Tang and coworkersí results also arise great interest from a fundamental point of view because they are not described by the conventional laser theory. As Tang explains, "our experimental results clearly show that a laser can exhibit a lot of new features once the effects of nonlinear light propagation play a role. The conventional laser theory cannot describe these new laser features at the moment. This year is the 50th anniversary of the laser invention. Although in the past 50 years lasers have revolutionized the modern science and technology, the research on lasers is not over yet." Knize agrees with Tang that "based on the conventional laser mode-locking theory, the appearance of dark pulses is surprising and strange. Standard theory describes bright pulses in mode-locked lasers. In a broader sense, it is a complementary state to the conventional mode-locked laser state, just like anti-matter positive charged positrons are to the normal negative charged electrons." Closing the loop with Diracís prediction, it took a number of years before physicists could fully understand it and eventually discover the predicted positron. As Knize concludes, "we do not know where Tang and coworkersí work will lead, but it is surely an interesting result in laser physics."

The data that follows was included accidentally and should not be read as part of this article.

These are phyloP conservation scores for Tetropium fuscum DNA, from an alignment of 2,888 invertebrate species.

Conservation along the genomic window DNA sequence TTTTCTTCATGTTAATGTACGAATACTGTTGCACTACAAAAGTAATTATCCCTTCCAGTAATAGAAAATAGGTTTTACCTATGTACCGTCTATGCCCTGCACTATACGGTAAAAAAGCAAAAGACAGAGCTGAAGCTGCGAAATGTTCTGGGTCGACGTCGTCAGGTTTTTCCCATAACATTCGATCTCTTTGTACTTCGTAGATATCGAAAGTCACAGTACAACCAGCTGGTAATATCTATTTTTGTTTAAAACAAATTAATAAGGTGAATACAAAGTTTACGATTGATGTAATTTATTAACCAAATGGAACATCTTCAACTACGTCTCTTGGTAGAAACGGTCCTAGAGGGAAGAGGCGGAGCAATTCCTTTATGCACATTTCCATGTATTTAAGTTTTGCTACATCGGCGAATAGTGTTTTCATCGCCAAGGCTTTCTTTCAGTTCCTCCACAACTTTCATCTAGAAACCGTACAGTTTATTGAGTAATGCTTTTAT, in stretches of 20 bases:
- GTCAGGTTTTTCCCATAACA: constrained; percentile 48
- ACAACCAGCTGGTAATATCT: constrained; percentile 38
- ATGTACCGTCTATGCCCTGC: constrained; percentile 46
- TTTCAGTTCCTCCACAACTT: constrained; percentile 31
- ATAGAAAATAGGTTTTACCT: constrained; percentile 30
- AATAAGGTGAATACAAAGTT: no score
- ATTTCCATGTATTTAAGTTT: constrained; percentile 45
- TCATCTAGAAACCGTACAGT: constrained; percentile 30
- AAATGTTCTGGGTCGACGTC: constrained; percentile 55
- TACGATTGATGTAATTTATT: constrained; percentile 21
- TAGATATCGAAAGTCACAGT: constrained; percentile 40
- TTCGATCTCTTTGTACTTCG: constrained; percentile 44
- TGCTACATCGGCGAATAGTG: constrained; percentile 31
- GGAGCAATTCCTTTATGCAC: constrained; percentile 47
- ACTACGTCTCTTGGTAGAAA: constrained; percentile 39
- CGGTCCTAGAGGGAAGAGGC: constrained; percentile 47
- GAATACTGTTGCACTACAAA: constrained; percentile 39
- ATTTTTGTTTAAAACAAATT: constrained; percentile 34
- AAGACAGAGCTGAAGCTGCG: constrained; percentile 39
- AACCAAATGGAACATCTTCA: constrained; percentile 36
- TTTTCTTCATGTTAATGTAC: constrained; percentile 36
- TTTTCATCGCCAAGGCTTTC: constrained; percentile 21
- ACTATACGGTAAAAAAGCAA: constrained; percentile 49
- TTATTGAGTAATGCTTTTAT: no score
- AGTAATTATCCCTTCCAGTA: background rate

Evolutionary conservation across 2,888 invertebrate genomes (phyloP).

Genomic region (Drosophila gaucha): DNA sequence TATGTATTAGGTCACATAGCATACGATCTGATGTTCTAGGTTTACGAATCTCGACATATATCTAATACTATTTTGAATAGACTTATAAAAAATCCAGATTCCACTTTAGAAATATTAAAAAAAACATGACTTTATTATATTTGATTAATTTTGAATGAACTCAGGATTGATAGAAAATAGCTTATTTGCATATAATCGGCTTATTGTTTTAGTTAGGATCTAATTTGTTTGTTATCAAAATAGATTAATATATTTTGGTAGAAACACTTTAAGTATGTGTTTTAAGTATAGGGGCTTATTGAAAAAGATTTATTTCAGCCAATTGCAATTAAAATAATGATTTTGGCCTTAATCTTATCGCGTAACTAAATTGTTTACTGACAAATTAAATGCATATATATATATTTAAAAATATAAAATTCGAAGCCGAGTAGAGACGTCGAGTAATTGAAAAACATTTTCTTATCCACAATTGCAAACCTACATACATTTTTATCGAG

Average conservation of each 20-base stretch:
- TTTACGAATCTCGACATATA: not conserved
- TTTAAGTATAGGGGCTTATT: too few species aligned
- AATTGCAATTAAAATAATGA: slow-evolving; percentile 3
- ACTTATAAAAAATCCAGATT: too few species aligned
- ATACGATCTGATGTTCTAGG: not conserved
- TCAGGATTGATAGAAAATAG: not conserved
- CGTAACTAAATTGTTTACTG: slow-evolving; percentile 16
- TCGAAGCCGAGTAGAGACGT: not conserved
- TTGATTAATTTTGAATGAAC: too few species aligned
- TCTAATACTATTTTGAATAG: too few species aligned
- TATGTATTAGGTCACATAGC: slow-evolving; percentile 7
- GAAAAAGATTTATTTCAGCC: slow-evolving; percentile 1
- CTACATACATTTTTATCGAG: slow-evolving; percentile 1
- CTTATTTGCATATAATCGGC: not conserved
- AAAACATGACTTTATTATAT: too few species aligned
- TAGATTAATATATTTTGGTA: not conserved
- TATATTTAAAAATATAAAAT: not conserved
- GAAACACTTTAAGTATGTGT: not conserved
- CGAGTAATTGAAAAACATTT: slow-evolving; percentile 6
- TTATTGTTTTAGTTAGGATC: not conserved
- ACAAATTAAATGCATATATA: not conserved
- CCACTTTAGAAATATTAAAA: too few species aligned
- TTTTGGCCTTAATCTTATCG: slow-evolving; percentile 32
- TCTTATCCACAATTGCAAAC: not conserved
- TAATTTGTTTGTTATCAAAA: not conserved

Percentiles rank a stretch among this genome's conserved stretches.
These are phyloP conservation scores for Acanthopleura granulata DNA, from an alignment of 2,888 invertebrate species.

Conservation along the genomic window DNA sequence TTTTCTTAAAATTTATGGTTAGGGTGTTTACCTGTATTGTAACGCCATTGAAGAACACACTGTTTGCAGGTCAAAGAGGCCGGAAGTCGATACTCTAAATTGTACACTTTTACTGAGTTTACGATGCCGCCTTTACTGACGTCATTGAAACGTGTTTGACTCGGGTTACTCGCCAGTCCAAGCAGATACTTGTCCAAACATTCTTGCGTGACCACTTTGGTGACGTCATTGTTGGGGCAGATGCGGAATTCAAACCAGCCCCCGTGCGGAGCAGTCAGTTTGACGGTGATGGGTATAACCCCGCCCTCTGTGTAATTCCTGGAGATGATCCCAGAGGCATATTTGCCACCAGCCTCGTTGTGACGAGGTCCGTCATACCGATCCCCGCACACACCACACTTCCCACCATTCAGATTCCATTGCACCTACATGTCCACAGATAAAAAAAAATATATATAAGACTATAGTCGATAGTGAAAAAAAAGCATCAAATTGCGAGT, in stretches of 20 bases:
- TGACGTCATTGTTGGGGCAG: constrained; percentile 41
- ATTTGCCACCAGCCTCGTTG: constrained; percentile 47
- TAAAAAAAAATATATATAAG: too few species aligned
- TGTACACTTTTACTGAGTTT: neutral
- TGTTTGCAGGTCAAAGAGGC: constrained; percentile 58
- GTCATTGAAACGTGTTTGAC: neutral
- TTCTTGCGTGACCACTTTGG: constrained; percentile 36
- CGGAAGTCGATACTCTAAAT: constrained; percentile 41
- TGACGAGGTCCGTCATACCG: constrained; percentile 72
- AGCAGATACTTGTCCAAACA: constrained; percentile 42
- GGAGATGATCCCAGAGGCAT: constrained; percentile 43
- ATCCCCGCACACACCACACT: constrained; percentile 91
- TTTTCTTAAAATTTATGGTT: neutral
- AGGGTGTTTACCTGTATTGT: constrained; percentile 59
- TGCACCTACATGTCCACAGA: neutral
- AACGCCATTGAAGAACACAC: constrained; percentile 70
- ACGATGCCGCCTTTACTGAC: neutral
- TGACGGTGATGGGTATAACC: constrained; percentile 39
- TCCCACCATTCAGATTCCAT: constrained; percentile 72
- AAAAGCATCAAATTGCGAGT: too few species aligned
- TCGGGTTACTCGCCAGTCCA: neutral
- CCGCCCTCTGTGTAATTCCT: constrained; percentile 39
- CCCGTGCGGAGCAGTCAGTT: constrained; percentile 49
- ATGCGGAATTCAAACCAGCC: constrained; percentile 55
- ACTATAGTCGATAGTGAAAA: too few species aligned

[1] P. Emplit et al., Picosecond Steps and Dark Pulses through Nonlinear Single Mode Fibers, Opt. Commun. 62, 374-379 (1987).

Giorgio Volpe

2010 © Optics & Photonics Focus

GV is currently working on his doctoral thesis at ICFO - The Institute of Photonic Sciences, Barcelona (Spain).

Download pdf for The Dark Side of Lasers

H. Zhang, D. Y. Tang, L. M. Zhao & X. Wu, Dark pulse emission of a fiber laser, Physical Review A (2009) 80, 045803 (link).